Other options do work in other countries.  There's nothing that says that it couldn't work here if change was proposed.  I certainly don't expect to see change being immediate, or any time soon.  I rather doubt that anyone is even pursuing this on any official level, so it's really only a consideration of theoretical possibilities, which is certainty not aided by outright denial of the options.  By all means, join the discussion and if you don't agree, then offer reasoned counter-arguments against the wearing of ancestor's medals.
 

mariomike

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Michael O'Leary said:
And then you decided to be the self-appointed spokesman for generations of departed veterans.

I type only for myself. The law was passed, I believe, before I was born.
Thanks for reading my posts. I'm off to bed. Ontario Family Day is just another day on the job.
 

Michael OLeary

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mariomike said:
I type only for myself.

Then I must have misunderstood your meaning in this post:

mariomike said:
If that is what they had wanted, Canadian veterans and next of kin would have had the law written to say it is ok to wear orders, decorations and medals you did not earn on the right.
That is not what they wanted. Out of respect for them, what they wanted was written into the Criminal Code of Canada.
 

Kat Stevens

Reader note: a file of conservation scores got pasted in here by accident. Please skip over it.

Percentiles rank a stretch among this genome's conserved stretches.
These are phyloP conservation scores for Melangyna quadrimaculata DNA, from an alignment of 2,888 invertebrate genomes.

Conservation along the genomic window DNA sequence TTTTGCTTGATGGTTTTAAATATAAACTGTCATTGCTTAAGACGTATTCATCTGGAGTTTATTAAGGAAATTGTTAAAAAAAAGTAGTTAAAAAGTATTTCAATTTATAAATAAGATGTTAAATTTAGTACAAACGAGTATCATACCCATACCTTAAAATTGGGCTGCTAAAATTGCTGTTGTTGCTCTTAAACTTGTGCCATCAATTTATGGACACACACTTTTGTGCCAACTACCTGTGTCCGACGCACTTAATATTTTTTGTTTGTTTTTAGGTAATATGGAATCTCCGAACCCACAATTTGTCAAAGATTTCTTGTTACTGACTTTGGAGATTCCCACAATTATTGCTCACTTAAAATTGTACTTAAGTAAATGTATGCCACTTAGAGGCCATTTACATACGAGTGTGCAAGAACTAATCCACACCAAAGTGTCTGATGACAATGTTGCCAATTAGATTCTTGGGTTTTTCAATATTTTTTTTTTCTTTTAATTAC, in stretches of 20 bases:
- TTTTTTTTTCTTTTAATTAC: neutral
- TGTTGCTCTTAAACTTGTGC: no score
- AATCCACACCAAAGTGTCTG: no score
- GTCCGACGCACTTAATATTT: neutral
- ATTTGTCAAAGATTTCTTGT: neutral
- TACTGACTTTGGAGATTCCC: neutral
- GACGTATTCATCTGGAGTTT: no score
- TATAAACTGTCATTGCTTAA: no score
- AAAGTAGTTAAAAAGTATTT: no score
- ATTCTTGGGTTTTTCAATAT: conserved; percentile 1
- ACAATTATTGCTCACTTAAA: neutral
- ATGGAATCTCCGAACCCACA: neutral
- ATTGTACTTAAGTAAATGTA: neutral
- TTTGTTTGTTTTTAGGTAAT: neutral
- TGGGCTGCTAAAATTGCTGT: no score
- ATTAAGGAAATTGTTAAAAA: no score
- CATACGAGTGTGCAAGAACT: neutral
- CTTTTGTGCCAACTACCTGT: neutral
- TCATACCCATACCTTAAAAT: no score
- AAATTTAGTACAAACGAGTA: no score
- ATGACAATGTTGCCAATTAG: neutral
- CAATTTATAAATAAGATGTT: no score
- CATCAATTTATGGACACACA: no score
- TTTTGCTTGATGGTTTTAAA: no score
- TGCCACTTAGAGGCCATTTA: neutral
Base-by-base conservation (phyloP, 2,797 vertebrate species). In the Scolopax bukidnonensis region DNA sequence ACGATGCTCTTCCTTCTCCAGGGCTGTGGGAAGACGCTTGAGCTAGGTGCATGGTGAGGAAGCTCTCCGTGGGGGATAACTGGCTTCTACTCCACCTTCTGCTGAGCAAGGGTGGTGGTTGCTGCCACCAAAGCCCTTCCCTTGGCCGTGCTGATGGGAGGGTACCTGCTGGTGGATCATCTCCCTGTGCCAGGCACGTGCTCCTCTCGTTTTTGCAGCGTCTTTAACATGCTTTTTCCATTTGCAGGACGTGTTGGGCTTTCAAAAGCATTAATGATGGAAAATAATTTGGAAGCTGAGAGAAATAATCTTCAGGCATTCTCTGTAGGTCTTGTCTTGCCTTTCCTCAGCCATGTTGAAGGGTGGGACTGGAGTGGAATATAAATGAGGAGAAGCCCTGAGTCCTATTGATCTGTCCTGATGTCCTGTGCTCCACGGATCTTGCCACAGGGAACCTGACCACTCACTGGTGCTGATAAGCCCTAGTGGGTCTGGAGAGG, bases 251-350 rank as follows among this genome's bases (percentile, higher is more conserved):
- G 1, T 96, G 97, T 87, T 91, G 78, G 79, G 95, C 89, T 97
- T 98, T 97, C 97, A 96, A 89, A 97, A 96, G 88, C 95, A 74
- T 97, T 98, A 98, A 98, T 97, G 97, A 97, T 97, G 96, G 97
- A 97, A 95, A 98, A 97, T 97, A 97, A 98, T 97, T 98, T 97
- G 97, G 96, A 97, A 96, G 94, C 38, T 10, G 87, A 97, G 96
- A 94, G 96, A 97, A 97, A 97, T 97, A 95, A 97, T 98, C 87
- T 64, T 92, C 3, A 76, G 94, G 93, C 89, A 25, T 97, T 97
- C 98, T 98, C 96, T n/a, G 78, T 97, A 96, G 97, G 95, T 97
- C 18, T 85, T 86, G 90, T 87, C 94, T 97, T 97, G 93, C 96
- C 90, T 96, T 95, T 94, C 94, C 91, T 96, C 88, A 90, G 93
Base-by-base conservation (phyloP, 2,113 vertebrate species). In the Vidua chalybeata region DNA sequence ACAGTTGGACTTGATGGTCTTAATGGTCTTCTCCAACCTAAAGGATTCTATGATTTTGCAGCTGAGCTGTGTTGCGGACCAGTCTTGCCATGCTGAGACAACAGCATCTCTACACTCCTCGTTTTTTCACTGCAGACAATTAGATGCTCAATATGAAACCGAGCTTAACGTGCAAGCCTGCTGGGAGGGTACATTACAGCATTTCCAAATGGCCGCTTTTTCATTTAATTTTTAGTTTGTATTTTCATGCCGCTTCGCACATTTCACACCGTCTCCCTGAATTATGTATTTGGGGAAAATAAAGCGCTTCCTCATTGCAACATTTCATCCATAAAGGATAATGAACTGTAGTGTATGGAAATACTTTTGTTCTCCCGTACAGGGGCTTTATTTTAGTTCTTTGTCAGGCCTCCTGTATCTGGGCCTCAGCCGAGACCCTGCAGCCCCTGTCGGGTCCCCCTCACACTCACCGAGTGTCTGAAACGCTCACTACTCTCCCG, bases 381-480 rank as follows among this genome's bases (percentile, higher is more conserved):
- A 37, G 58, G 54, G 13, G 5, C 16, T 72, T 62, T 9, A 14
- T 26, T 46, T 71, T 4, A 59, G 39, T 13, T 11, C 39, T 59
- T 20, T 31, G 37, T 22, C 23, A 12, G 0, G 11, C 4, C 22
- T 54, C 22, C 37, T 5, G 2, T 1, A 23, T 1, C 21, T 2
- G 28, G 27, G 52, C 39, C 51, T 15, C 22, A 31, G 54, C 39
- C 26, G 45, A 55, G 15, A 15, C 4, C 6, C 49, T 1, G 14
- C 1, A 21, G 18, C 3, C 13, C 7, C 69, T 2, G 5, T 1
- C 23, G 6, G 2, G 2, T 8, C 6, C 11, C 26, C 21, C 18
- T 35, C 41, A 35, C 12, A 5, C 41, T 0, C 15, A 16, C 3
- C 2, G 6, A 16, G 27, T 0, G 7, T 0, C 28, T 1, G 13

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::) While we're at it, let's stop the RCMP, Fire, and EMS services from participating in Remembrance Day at all.  I mean, I'm pretty sure those guys didn't go up Vimy Ridge with "Jeez, thank God the cops are on the job back home"  as their last thought.    Jeez man, this is getting silly  ::)
 

ModlrMike

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mariomike said:
It is beneath contempt to wear an order, decoration or medal you did not earn. 
Because some people have no shame, this had to be written into law.
This law was written at a time when our World War veterans were plentiful. As well as the next of kin of those who went to war and never came back. They are the ones who demanded this be written into law.
Who are we to say they were wrong?

Actually, the law was enacted because of the large numbers of impostors and frauds trying to access benefits following WWI.

As much as I personally disagree with the practise, I don't discourage it. Who am I to tell someone else how to mourn their loss? Who is any one for that matter? As for being beneath contempt... well...
 

1feral1

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mariomike said:
I wish this wasn't a pissing contest.

No, you are just being NARROW minded.

Plain and simple, you refusing to think outside the circle, and for what its worth I have +33 yrs in two Armies of the British Commonwealth, and I am a Veteran of the campaign in Iraq. The policies put forth by ANZAC are excellent and lead by example in rememberance and honour in the highest form. I guess you have to experience it to see it. Those that have been to ANZAC Days or Long Tan Days, or 11 Nov here in ANZAC can understand the national pride exhibited by our citizens, which  is both unique and inspiring.

In time, I beleive Canada will join the fold with other Commonwealth countries in this form of rememberance and honour, with the KEY being medals are worn on the right, and only on special occasions as directed. The sacrifices of ANZAC from Gallipoli to Baghdad, and the pride of Digger past will always be remembered.

Sure, we too have our share of shamless imposters, they wear their medals on the left impersonating Veterans for selfish personal reasons and many also play the game of stealing benifits from those of us who have been in harms way. Losers of this calibre will always be around. When caught they are publically named/shamed in the media.